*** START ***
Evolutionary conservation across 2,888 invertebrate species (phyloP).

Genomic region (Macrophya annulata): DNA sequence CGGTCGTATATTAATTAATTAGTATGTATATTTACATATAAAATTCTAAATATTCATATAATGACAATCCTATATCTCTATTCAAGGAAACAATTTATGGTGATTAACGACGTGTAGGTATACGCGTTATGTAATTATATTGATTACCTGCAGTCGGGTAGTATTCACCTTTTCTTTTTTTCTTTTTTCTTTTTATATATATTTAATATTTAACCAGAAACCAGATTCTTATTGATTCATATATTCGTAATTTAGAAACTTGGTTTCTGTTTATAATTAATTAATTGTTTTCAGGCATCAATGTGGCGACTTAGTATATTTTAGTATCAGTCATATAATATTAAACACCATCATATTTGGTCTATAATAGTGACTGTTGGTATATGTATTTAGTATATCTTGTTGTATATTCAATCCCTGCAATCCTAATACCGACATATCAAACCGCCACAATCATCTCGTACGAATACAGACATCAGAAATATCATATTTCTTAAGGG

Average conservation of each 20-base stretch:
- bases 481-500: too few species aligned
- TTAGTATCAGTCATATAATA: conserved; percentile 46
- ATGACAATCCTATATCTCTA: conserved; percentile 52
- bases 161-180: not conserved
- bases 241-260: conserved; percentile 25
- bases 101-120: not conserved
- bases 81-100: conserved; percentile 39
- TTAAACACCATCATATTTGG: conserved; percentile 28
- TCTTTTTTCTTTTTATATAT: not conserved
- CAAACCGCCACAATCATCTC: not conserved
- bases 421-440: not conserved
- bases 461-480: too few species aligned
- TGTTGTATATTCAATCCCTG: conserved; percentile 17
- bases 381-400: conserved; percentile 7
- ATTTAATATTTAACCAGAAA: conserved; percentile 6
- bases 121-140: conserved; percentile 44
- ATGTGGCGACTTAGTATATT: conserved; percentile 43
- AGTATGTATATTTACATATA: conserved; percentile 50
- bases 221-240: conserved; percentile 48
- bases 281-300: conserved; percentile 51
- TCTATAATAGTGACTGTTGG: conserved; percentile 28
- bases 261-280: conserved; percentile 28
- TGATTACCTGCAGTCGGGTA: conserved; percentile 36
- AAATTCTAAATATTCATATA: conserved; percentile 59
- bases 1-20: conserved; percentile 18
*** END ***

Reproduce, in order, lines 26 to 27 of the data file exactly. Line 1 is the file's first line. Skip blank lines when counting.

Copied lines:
- TGATTACCTGCAGTCGGGTA: conserved; percentile 36
- AAATTCTAAATATTCATATA: conserved; percentile 59